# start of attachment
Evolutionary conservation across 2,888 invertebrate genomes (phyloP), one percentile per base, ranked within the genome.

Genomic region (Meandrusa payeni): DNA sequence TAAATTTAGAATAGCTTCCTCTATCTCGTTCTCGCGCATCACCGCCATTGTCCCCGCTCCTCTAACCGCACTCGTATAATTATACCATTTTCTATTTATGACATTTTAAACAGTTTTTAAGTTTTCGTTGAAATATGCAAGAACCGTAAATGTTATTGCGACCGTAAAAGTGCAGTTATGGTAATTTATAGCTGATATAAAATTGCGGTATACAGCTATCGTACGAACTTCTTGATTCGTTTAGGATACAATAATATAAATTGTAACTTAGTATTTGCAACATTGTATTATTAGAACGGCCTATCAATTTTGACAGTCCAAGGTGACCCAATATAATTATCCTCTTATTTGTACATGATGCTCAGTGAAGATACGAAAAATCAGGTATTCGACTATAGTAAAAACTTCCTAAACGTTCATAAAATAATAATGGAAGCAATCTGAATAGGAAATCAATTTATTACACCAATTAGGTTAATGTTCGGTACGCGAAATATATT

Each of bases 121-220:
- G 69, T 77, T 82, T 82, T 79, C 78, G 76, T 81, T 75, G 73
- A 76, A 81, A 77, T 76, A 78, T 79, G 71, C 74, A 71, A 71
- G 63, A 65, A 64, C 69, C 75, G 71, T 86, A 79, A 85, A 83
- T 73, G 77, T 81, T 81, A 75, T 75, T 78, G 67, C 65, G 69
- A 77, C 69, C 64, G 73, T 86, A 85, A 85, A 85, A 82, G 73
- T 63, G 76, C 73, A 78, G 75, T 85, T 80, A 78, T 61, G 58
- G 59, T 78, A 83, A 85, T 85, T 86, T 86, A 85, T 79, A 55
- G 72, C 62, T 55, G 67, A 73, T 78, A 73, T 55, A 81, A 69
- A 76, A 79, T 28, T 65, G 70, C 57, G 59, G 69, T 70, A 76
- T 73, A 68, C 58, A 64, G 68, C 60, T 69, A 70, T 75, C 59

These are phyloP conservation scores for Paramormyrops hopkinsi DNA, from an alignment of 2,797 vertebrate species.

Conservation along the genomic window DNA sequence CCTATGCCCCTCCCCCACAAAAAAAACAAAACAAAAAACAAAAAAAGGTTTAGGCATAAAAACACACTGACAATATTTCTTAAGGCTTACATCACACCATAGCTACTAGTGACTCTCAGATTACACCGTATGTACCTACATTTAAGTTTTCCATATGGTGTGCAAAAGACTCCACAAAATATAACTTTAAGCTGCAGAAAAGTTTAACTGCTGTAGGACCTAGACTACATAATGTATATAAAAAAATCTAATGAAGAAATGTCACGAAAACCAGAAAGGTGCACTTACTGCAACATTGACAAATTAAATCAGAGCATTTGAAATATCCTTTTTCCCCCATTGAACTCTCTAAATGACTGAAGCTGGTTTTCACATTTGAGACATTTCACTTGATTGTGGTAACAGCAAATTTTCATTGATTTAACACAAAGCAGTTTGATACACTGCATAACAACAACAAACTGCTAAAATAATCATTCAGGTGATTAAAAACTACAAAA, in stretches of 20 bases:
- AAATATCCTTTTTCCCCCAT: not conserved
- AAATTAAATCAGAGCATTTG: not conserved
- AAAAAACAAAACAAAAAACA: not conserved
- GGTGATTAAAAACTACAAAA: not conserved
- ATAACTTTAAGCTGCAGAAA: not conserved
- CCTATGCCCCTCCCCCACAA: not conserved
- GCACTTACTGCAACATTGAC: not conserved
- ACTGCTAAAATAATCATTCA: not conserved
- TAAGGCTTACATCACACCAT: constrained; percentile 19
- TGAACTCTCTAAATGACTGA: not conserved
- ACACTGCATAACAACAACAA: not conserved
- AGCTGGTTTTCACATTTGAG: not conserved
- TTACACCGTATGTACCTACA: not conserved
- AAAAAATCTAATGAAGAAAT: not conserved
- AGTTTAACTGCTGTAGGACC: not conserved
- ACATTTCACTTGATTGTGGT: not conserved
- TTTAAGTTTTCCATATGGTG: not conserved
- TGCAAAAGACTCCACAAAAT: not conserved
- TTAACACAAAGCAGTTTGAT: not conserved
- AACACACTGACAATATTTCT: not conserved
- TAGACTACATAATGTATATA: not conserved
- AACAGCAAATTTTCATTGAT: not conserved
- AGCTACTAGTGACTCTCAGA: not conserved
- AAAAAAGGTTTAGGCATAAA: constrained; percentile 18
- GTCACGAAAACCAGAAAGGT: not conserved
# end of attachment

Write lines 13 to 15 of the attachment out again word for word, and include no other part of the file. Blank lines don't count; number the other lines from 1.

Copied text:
- T 73, A 68, C 58, A 64, G 68, C 60, T 69, A 70, T 75, C 59

These are phyloP conservation scores for Paramormyrops hopkinsi DNA, from an alignment of 2,797 vertebrate species.

Conservation along the genomic window DNA sequence CCTATGCCCCTCCCCCACAAAAAAAACAAAACAAAAAACAAAAAAAGGTTTAGGCATAAAAACACACTGACAATATTTCTTAAGGCTTACATCACACCATAGCTACTAGTGACTCTCAGATTACACCGTATGTACCTACATTTAAGTTTTCCATATGGTGTGCAAAAGACTCCACAAAATATAACTTTAAGCTGCAGAAAAGTTTAACTGCTGTAGGACCTAGACTACATAATGTATATAAAAAAATCTAATGAAGAAATGTCACGAAAACCAGAAAGGTGCACTTACTGCAACATTGACAAATTAAATCAGAGCATTTGAAATATCCTTTTTCCCCCATTGAACTCTCTAAATGACTGAAGCTGGTTTTCACATTTGAGACATTTCACTTGATTGTGGTAACAGCAAATTTTCATTGATTTAACACAAAGCAGTTTGATACACTGCATAACAACAACAAACTGCTAAAATAATCATTCAGGTGATTAAAAACTACAAAA, in stretches of 20 bases: